Sixth-grade Angie faces full-blown Beatlemania in “Help.” By this point in the book, it’s clear Angie hasn’t adjusted well to school, still not making many friends. The other sixth-grade girls sing Beatle lyrics and learn to dance, anticipating an invite from one of the boys to the spring dance (which is how they get to go to the dance—remember that?). Angie likes the Beatles, but not as much as her rival, Jori-Page. Jori-Page’s name is actually Debbie, but she’s taken the first two letters of all the fabs’ names to make a new name, which has caught on, even with teachers and parents. In this story, we start to get the idea that our hero is an outcast, as Angie isn’t included in the other girls’ fun. When she claims to be a Beatles’ fan, too, they’re skeptical at best. The rest of the story shows Angie preparing for a dance she may or may not ever be invited to (I won’t tell here), but there’s also this great bit: There’s a fourth-grader from the UK that all the girls chase around , hoping he’ll ask them to the dance, just for his Britishness, the closest to their idols they’ll ever get.
The semi-title story, “Guided Tours in Living Color,” two stories from the end of the book, sees Angie in high school. Most of the story takes place on a school trip to LA, where these rural kids are dragged to galleries and museums, culturing them up despite protests.
Angie is looking forward to the trip, as it’s the kind where everyone goes on a bus, eats at restaurants every meal, and stays in a hotel. Angie is again looking to be just one of the girls, and is thrilled to be staying in a room with two of her more popular classmates (and one of their moms). This dream is shattered right way when another chaperon, her teacher’s sister, says she has room in her room, and before Angie knows it, the popular girls’ door has shut in her face and she’s in with one of the adults. So much for shenanigans, let alone hanging with the cool kids.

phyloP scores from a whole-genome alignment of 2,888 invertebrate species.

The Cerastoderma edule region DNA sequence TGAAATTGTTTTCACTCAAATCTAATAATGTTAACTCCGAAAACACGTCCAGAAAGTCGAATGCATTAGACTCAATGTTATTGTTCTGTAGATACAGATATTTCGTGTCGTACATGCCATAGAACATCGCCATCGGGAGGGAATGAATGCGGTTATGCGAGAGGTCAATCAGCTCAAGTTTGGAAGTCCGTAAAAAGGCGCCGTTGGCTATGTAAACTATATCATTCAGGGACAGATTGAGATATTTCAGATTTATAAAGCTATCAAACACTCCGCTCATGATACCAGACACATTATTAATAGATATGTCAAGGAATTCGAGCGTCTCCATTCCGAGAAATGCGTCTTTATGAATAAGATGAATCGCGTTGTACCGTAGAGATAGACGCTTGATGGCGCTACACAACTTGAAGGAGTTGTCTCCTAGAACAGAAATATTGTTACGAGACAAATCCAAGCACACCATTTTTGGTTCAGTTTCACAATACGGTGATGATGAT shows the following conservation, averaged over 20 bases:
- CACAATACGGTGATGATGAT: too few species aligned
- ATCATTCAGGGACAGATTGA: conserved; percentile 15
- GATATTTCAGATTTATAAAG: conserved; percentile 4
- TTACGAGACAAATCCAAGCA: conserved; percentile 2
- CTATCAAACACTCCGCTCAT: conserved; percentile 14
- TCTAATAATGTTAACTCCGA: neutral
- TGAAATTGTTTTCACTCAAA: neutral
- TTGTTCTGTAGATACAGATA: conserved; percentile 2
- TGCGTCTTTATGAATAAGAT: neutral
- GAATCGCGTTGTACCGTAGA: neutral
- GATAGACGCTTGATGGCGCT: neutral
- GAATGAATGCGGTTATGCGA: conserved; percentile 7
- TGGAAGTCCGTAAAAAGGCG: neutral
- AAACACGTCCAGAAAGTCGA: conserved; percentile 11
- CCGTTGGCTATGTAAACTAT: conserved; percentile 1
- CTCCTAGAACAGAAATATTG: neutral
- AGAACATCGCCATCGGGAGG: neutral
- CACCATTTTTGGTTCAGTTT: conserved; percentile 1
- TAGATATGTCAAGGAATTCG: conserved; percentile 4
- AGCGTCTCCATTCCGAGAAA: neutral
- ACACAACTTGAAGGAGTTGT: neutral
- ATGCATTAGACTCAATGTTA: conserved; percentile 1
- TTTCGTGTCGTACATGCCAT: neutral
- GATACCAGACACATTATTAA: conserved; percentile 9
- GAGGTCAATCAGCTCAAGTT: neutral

Angie’s mom has equipped her with some new outfits for her trip, including a navy blue pantsuit with red pinstripes, which makes Angie think she’ll be the belle of the ball. As it turns out, kids are going pretty casual, shorts and T-shirts, so Angie’s fantasy of fashion supremacy is quickly diminished, and Miscolta plays it for laughs (think Parisian night suit).
Angie’s trip is a series of museums, galleries, and other sightseeing trips that get old for the kids real fast. Most of her time is spent with her roommate, chaperone Bernadette, who’s nice … but is one of the chaperones. Angie also works on a project for her English class, writing her own autobiography, which reveals a whole lot of Angie’s interior. Angie is a pretty fantastic writer, chronicling her existence so poetically, yet tragically. A young girl who doesn’t fit in and can’t make friends who can write well ends up making her tragedy beautiful, but a tragedy nonetheless. The bright spot? Angie owns it.
Angie Rucio is a tragic comic hero, and I loved reading about her today, seeing her grow up, learning what it’s like inside her complicated and wonderful head. It’s easy to see why Donna Miscolta liked this character enough to write a whole book about her, Living Color: Angie Rubio Stories a worthy follow-up to her impressive debut. Happy book birthday, Donna! Congratulations!